As the campaign progresses and political rhetoric heats up, socioeconomic concerns, along with relations with China, will remain at the forefront. Duterte has had an arguably stable record when it comes to the economy, with unemployment rates falling and GDP growth remaining at a respectable level, standing at 6.2 percent in 2018. However, inflationary pressures have been the main concern; inflation peaked in late 2018 at almost 7 percent, marking the sharpest rise in years, and significantly surpassing levels in the country’s Southeast Asian neighbours. While this has subsequently fallen to around 4 percent in early 2019, rising living costs are a concern for voters and such bread-and-butter topics can be a vote-deciding issue.
In addition, Duterte’s administration’s move to court China and win foreign direct investment also remains controversial. While this has fueled the much-needed “Build, Build, Build” infrastructure program, rising domestic concerns have been noted over the conditionality of Chinese support and possible “debt trap” diplomacy. Over 200,000 Chinese nationals have immigrated to the Philippines since Duterte’s election, marking a three-fold rise. This has brought economic benefits, but domestic concerns are rising regarding the impact this will have on the country’s social fabric, including the availability of jobs for Filipino nationals and the rising crime rates perpetrated by Chinese nationals. Opposition parties have used these fears, along with the government’s South China Sea policy to a lesser extent, to rally nationalistic support ahead of the elections. Among those using the approach is Vice President Leni Robredo. Robredo, a leading opposition LP figure and Duterte adversary, has criticized Duterte for a lack of transparency on the conditionality of Chinese loans, as well as calling for more domestic jobs for Filipino workers.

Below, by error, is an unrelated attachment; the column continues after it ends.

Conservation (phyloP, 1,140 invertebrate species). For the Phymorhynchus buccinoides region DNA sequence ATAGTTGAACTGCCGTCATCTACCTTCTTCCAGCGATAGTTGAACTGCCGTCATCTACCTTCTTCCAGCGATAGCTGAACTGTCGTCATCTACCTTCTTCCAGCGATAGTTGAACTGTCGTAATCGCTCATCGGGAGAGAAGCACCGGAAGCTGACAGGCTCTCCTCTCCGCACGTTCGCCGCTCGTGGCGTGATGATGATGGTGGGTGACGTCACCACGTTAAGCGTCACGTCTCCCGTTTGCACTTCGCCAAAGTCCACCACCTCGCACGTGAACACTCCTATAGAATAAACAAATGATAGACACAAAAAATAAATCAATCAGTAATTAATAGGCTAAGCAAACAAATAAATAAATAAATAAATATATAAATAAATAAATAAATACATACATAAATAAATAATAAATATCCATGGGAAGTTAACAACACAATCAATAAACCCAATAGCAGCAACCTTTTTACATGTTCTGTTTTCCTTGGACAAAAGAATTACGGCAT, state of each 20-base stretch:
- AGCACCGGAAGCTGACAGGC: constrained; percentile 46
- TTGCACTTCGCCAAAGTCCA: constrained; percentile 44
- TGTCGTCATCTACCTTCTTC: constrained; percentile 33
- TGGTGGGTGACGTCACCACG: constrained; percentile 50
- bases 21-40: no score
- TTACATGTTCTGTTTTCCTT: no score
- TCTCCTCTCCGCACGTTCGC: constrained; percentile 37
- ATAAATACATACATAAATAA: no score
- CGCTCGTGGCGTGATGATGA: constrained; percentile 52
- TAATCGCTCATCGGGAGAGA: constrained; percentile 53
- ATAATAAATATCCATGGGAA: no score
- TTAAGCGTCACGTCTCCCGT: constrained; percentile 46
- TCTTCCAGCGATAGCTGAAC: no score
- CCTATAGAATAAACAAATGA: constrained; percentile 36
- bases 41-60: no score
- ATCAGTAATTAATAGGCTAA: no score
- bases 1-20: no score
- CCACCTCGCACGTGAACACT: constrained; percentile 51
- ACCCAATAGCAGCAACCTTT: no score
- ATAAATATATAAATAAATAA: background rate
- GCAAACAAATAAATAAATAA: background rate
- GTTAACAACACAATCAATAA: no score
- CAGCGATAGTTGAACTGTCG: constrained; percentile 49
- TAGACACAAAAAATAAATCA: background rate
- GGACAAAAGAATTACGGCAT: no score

While Duterte is expected to receive a significant boost in the upcoming elections, the scale of success for his PDP-Laban party, along with allied parties, will shape his administration’s agenda up to the next elections in 2022. This is particularly so in the Senate, where Duterte needs to secure greater support than he has already or face overhauling or reneging on his constitutional reform promises.
Joshua Jervis is a Singapore-based Associate Security Consultant for Healix International, a global risk management company headquartered in the United Kingdom.